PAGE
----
OUR Sunday afternoon catch-up with the girls ended with one very red-faced female and more than a few belly laughs.

We'd started chatting about what we had recently been watching on TV when I asked: "Did anyone see the programme called Child Genius of the Year?"

Everyone shook their heads as they had no clue what I was talking about.

"Well," I explained. "It was a competition for brainy kids aged between seven and 12 who hope to be crowned Child Genius of the Year …"

That was when the mocking began.

"Weren't you in the Child Genius finals one year Christine?" teased Yvonne.

"Very funny," retorted Christine. "For your information I'm sure I would have been in with a shout if I had applied."

"Anyway," I continued. "The first part of the competition was memory recall. The kids had to memorise 104 playing cards, all in the correct sequence."

"104?"said Yvonne. "Janice, you can only remember three drinks at a time when it's your turn to go to the bar."

Ignoring her insult I continued with my story: "Most of the kids could memorise 10 cards on average. But one of them, an 8 year old boy called Tudor, remembered 72 cards.

It was amazing," I enthused.

"That really was incredible for an eight year old," gasped Christine.

"When I was about eight my mum would send me on my bike to the shop for messages. One day she sent me for a plain loaf and a tin of corned beef."

"Two items?, Yvonne laughed sarcastically. "Hardly very difficult that."

"I know," agreed Christine before continuing, "and my mum was less than happy when I came home with a pan loaf and a tin of spam. At 8, I couldn't even remember two items never mind 72!"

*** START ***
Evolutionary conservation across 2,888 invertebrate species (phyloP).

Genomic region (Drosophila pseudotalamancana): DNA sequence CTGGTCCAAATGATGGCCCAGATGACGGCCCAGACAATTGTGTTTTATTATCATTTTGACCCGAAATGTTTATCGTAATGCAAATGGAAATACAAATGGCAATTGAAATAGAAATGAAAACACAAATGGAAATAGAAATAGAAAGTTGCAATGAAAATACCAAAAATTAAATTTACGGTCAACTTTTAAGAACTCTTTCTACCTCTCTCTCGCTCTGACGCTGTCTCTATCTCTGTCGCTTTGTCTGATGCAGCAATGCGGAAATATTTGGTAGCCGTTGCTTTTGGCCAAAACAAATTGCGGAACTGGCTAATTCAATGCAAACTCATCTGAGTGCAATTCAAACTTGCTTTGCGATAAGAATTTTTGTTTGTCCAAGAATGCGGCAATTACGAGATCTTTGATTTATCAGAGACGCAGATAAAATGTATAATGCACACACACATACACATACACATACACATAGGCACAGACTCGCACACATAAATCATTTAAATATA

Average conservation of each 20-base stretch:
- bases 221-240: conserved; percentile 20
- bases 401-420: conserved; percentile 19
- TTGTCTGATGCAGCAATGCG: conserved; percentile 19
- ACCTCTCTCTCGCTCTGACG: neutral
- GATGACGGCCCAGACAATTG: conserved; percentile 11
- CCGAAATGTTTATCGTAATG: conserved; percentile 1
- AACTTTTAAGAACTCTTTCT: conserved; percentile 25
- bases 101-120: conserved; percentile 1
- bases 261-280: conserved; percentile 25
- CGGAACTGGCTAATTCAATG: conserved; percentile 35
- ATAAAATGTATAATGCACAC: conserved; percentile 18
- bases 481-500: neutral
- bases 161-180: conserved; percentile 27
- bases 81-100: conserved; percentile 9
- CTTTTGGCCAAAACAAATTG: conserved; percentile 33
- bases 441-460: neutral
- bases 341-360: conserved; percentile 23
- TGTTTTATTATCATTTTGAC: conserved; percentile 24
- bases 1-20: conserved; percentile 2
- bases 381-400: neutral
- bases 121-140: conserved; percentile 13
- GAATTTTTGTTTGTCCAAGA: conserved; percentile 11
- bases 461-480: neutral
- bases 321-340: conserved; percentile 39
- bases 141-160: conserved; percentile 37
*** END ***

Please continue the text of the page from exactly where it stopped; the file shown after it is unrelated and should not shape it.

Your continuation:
Everyone laughed as we secretly knew we had all been there at some point.

I returned to my story.

"So some kids were eliminated after that round but Tudor, the child genius went on to the next round which was all about logic and reasoning. And, although he was a bit slower to answer, he still got most of them correct".

LOGIC and reasoning?" said Christine. "I'm not even sure I know what that even means."

I turned to the group to explain.

"Part of the questioning was around problem solving."

"Well, I solve problems every day," interrupted Mae.

We looked at her a little puzzled by her claim as Mae works as a barber.

"You see," she continued unperturbed by our looks, "A lot of my customers have troubles and difficulties of one type or another … and I'm always there to give good advice."

"I'm not sure it was that type of problem solving," I started to explain before giving up as I somehow knew there was little point.

So changing the tone I suggested: "Wouldn't it be great to have one of those child geniuses on your quiz team?"

But sticking with stories of her expertise Mae piped in again: "Oh yes. I just love quizzes."

"Really?" I asked, genuinely puzzled and surprised. "No offence but I didn't think you would have had a lot of interest in quizzes Mae."

"Oh aye," she replied, "I usually know most of the answers but, just like wee Tudor (we couldn't quite believe that Mae had likened herself to Tudor the child genius), I'm probably not as quick with the answers as I could be."

Christine, who had accompanied Mae on a recent quiz night butted in.

"I don't think speed was necessarily the problem, she smirked.

"Oh, give her a break," I pleaded as I saw Mae's cheesy grin disappear.

"Oh but, you weren't there for the final humiliation Janice,". Christine replied.

So the pub was packed. Mae and I were right at the front when the quizmaster shouted through the microphone 'The first person between the two remaining teams to call out the correct answer wins tonight's quiz'.

"The place was silent as we waited on the all-important deciding question.

"'Name a famous gladiator slave who led a revolt against the Romans?' he asked.

" Mae jumped up right away excitedly waving her arms at the quizmaster and roared 'ASPARAGUS'.

"Child Genius of the Year? Don't think so!!!"